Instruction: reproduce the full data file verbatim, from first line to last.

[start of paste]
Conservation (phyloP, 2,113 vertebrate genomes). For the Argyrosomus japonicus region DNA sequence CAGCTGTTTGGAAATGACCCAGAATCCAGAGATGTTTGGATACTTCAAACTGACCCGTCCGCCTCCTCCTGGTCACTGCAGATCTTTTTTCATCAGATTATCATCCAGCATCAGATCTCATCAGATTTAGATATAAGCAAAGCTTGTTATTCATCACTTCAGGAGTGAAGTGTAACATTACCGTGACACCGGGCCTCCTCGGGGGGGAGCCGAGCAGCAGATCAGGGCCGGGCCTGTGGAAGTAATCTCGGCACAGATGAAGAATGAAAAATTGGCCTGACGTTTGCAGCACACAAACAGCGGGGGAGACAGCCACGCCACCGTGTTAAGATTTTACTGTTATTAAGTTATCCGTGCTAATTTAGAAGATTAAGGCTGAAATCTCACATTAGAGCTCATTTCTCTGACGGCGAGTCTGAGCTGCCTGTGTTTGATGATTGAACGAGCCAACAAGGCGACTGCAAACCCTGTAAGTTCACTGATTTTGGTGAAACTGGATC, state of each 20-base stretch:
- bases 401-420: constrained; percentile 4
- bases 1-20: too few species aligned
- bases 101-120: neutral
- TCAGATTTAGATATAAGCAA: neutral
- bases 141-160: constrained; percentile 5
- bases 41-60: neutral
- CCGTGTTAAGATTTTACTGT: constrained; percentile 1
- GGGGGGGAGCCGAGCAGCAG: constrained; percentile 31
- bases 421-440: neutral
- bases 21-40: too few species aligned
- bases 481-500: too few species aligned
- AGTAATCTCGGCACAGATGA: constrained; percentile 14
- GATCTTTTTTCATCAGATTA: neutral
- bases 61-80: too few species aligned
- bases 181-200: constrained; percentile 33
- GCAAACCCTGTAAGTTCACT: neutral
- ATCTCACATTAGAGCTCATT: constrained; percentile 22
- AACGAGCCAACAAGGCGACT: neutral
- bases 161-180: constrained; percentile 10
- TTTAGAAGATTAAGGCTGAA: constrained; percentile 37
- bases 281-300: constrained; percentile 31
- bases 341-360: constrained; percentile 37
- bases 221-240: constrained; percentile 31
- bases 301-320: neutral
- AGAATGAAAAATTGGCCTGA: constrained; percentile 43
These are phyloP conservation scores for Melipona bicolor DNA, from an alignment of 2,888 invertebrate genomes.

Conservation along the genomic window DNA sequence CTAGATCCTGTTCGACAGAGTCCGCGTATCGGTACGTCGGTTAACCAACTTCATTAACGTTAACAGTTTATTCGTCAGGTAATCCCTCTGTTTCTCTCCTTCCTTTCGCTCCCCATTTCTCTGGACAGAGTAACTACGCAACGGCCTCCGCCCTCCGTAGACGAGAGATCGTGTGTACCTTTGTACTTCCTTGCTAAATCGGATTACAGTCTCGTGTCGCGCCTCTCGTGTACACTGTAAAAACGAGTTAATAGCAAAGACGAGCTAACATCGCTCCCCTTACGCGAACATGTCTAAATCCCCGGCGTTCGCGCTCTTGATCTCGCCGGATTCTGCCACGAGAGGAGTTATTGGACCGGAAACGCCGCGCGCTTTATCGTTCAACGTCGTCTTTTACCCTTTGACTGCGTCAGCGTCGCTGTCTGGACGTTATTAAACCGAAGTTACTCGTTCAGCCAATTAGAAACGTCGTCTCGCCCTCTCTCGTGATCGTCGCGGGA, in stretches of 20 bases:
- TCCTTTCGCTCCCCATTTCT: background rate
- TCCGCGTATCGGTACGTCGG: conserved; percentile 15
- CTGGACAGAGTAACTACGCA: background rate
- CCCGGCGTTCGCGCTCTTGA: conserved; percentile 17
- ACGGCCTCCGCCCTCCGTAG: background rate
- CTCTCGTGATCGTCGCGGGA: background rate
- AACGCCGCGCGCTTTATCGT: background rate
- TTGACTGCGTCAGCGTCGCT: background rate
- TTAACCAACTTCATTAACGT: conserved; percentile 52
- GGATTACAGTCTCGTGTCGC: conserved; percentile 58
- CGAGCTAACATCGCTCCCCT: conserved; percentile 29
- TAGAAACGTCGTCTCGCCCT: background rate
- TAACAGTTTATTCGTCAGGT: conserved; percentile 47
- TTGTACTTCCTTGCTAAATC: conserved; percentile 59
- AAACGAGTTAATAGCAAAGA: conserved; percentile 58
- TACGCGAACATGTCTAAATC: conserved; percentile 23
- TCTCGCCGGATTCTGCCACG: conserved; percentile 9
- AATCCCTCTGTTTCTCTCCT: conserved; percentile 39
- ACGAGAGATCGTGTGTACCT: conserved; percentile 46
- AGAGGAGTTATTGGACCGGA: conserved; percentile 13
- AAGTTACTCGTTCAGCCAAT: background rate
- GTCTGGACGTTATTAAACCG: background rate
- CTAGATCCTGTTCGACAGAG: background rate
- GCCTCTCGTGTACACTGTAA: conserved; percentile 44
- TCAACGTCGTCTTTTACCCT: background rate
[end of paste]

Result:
Conservation (phyloP, 2,113 vertebrate genomes). For the Argyrosomus japonicus region DNA sequence CAGCTGTTTGGAAATGACCCAGAATCCAGAGATGTTTGGATACTTCAAACTGACCCGTCCGCCTCCTCCTGGTCACTGCAGATCTTTTTTCATCAGATTATCATCCAGCATCAGATCTCATCAGATTTAGATATAAGCAAAGCTTGTTATTCATCACTTCAGGAGTGAAGTGTAACATTACCGTGACACCGGGCCTCCTCGGGGGGGAGCCGAGCAGCAGATCAGGGCCGGGCCTGTGGAAGTAATCTCGGCACAGATGAAGAATGAAAAATTGGCCTGACGTTTGCAGCACACAAACAGCGGGGGAGACAGCCACGCCACCGTGTTAAGATTTTACTGTTATTAAGTTATCCGTGCTAATTTAGAAGATTAAGGCTGAAATCTCACATTAGAGCTCATTTCTCTGACGGCGAGTCTGAGCTGCCTGTGTTTGATGATTGAACGAGCCAACAAGGCGACTGCAAACCCTGTAAGTTCACTGATTTTGGTGAAACTGGATC, state of each 20-base stretch:
- bases 401-420: constrained; percentile 4
- bases 1-20: too few species aligned
- bases 101-120: neutral
- TCAGATTTAGATATAAGCAA: neutral
- bases 141-160: constrained; percentile 5
- bases 41-60: neutral
- CCGTGTTAAGATTTTACTGT: constrained; percentile 1
- GGGGGGGAGCCGAGCAGCAG: constrained; percentile 31
- bases 421-440: neutral
- bases 21-40: too few species aligned
- bases 481-500: too few species aligned
- AGTAATCTCGGCACAGATGA: constrained; percentile 14
- GATCTTTTTTCATCAGATTA: neutral
- bases 61-80: too few species aligned
- bases 181-200: constrained; percentile 33
- GCAAACCCTGTAAGTTCACT: neutral
- ATCTCACATTAGAGCTCATT: constrained; percentile 22
- AACGAGCCAACAAGGCGACT: neutral
- bases 161-180: constrained; percentile 10
- TTTAGAAGATTAAGGCTGAA: constrained; percentile 37
- bases 281-300: constrained; percentile 31
- bases 341-360: constrained; percentile 37
- bases 221-240: constrained; percentile 31
- bases 301-320: neutral
- AGAATGAAAAATTGGCCTGA: constrained; percentile 43
These are phyloP conservation scores for Melipona bicolor DNA, from an alignment of 2,888 invertebrate genomes.

Conservation along the genomic window DNA sequence CTAGATCCTGTTCGACAGAGTCCGCGTATCGGTACGTCGGTTAACCAACTTCATTAACGTTAACAGTTTATTCGTCAGGTAATCCCTCTGTTTCTCTCCTTCCTTTCGCTCCCCATTTCTCTGGACAGAGTAACTACGCAACGGCCTCCGCCCTCCGTAGACGAGAGATCGTGTGTACCTTTGTACTTCCTTGCTAAATCGGATTACAGTCTCGTGTCGCGCCTCTCGTGTACACTGTAAAAACGAGTTAATAGCAAAGACGAGCTAACATCGCTCCCCTTACGCGAACATGTCTAAATCCCCGGCGTTCGCGCTCTTGATCTCGCCGGATTCTGCCACGAGAGGAGTTATTGGACCGGAAACGCCGCGCGCTTTATCGTTCAACGTCGTCTTTTACCCTTTGACTGCGTCAGCGTCGCTGTCTGGACGTTATTAAACCGAAGTTACTCGTTCAGCCAATTAGAAACGTCGTCTCGCCCTCTCTCGTGATCGTCGCGGGA, in stretches of 20 bases:
- TCCTTTCGCTCCCCATTTCT: background rate
- TCCGCGTATCGGTACGTCGG: conserved; percentile 15
- CTGGACAGAGTAACTACGCA: background rate
- CCCGGCGTTCGCGCTCTTGA: conserved; percentile 17
- ACGGCCTCCGCCCTCCGTAG: background rate
- CTCTCGTGATCGTCGCGGGA: background rate
- AACGCCGCGCGCTTTATCGT: background rate
- TTGACTGCGTCAGCGTCGCT: background rate
- TTAACCAACTTCATTAACGT: conserved; percentile 52
- GGATTACAGTCTCGTGTCGC: conserved; percentile 58
- CGAGCTAACATCGCTCCCCT: conserved; percentile 29
- TAGAAACGTCGTCTCGCCCT: background rate
- TAACAGTTTATTCGTCAGGT: conserved; percentile 47
- TTGTACTTCCTTGCTAAATC: conserved; percentile 59
- AAACGAGTTAATAGCAAAGA: conserved; percentile 58
- TACGCGAACATGTCTAAATC: conserved; percentile 23
- TCTCGCCGGATTCTGCCACG: conserved; percentile 9
- AATCCCTCTGTTTCTCTCCT: conserved; percentile 39
- ACGAGAGATCGTGTGTACCT: conserved; percentile 46
- AGAGGAGTTATTGGACCGGA: conserved; percentile 13
- AAGTTACTCGTTCAGCCAAT: background rate
- GTCTGGACGTTATTAAACCG: background rate
- CTAGATCCTGTTCGACAGAG: background rate
- GCCTCTCGTGTACACTGTAA: conserved; percentile 44
- TCAACGTCGTCTTTTACCCT: background rate